"I am your grandfather."
Translation:Ich bin dein Großvater.
You mean "Ich bin Ihr Großvater." In theory this could be said. Here, "Ihr" is the formal address meaning "you".
However, if you are someone's grandfather, in most cases you'd be pretty close to them, so to use the informal address "Ihr" would be rather unnatural.
However, it could still be said in a situation where a grandfather doesn't know his grandchild, may it be due to divorce or for whatever reason. The grandfather might meet the grandchild for the first time when the grandchild is an adult. In that case, it is certainly feasible to say "Ich bin Ihr Großvater." It's just not very common.
Exactly. You always use the nominative after the following six verbs:
1 bleiben to stay, remain
2 gelten als to be regarded as
3 heißen to be called or named
4 scheinen to seem 5 sein to be
6 werden to become (see: http://www.byki.com/lists/german/german-verbs-that-take-a-predicate-nominative.html) The nominative 2nd person pronoun is "dein-" "Großvater" is singular masculine, so the appropriate (weak) ending is none...and you end up with "dein."
Not quite. "Dein Großvater" is in nominative, however, it is not the subject of the sentence, in fact, it's not even the object.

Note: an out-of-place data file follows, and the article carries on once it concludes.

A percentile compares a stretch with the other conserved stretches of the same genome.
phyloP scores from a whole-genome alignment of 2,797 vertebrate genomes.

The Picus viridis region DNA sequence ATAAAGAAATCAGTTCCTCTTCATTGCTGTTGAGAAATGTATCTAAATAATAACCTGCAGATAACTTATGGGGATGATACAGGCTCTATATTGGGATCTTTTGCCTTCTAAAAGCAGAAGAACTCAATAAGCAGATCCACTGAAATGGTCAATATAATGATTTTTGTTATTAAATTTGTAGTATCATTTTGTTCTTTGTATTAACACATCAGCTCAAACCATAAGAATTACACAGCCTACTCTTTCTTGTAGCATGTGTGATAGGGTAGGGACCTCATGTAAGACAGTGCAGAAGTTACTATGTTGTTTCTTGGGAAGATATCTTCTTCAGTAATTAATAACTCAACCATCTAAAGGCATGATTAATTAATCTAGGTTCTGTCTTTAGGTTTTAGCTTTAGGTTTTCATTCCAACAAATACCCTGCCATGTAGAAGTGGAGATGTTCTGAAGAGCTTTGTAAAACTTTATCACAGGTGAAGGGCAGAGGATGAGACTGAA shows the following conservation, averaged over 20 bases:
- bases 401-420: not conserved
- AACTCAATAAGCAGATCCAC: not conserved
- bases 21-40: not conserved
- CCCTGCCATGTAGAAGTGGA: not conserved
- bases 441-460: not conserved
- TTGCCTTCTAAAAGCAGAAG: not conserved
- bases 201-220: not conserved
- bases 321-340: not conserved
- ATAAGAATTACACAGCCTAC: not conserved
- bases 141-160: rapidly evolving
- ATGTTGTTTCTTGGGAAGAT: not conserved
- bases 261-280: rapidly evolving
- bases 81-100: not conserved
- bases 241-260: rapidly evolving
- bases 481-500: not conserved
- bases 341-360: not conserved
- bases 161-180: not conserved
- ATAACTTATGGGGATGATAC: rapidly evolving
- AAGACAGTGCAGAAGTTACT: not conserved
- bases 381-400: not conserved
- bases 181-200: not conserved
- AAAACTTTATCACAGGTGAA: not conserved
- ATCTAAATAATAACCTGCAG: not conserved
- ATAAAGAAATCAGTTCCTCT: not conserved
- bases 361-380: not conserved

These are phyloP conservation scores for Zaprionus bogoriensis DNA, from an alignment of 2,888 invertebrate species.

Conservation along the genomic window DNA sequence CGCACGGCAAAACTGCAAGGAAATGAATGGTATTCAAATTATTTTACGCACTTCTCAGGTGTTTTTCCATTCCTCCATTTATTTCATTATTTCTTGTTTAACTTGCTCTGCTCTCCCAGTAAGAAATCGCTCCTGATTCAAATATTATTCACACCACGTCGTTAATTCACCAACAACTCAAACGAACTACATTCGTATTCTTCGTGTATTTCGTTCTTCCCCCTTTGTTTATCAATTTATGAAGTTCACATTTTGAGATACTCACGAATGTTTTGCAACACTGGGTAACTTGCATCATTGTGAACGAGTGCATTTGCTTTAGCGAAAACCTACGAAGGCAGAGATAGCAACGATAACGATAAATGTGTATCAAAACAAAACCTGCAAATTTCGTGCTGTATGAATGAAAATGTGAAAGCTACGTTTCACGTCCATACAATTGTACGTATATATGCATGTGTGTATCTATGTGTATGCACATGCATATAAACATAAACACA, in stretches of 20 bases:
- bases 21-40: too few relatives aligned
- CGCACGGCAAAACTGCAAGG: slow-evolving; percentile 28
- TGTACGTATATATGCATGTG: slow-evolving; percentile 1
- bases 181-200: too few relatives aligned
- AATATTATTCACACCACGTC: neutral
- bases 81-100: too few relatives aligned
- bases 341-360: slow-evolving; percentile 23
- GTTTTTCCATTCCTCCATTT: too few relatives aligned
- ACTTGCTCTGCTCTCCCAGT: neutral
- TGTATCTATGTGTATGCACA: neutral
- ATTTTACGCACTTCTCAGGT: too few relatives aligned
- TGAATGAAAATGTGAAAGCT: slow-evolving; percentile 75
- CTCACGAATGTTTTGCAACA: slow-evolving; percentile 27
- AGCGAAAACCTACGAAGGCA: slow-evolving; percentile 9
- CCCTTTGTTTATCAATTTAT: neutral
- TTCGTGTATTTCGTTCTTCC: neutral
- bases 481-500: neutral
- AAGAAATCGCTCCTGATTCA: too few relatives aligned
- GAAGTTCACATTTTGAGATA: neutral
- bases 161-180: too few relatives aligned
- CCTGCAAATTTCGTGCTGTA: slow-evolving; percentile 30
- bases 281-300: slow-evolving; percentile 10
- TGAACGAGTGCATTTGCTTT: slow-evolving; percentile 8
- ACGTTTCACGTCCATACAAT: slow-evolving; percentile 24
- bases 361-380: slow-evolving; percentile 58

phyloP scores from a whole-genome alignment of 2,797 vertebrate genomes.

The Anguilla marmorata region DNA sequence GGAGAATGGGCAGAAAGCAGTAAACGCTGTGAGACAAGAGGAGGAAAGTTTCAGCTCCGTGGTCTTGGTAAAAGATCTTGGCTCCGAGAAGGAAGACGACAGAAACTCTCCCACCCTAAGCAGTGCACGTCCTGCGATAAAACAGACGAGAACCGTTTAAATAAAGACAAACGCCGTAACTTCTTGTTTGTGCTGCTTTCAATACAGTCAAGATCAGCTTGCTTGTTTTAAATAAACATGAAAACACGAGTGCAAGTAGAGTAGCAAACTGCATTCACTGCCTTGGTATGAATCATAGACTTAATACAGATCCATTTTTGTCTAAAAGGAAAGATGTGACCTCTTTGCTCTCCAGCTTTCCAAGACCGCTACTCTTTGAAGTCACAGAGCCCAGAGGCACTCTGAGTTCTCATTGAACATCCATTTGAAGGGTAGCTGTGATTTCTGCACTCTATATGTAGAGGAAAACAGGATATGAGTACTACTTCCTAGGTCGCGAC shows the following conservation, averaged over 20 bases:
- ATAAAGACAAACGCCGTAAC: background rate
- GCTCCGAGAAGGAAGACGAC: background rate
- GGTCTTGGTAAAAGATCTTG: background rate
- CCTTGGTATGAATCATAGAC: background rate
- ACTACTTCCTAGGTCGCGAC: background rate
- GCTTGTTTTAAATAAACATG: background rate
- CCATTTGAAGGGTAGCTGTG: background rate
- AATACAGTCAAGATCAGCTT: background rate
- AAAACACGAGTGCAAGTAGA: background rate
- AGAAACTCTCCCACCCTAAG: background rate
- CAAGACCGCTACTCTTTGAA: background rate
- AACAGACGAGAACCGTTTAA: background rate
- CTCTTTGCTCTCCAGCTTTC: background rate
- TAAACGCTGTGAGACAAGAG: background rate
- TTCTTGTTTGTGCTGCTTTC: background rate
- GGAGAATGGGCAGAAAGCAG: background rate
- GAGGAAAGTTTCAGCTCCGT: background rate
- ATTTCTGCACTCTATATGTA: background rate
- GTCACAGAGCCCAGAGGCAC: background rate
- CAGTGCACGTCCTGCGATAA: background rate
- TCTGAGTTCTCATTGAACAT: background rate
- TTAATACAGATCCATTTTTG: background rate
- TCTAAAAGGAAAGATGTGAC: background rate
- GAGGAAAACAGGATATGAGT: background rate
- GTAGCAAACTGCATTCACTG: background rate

Oh, and, "I" is the subject of the sentence, of course.
You can type two
s instead. It will be accepted.
If you're on an Android device, hold down the
s key on the keyboard. A context-menu with special characters should show up, one of which should be
On a Windows PC, open Notepad and hold down the Alt-key, then type 225 on the number keypad. Release the Alt-key and the
ß should appear. Copy and paste into your browser.
To open Notepad, click the Start button, choose Run, type
Notepad and hit Enter.
Dein Großvater is not an accusative object in this sentence. It's in nominative. I'm not sure it's even considered an object, at the least it's a special scenario with the use of a conjugated form of
sein - “to be“.
Using a different verb which places the (object) noun in accusative shows the proper declension of the pronoun you mentioned:
Ich sehe deinen Großvater. - I see your grandfather.
You don't call a sentence nominative or accusative. Individual nouns are nominative or accusative (or dative or genitive). Each noun gets a case based on its function in the sentence. "Ich" is the subject, so it's nominative, and since we're using a linking verb ("bin"), "dein Großvater" also goes in nominative.
In the sentence "Ich sehe den Großvater des Junges," "Ich" is again nominative, and since "den Großvater" is the direct object of "sehe," it's accusative. "Des Junges" is possessive, so it's in the genitive case.
You can read more here.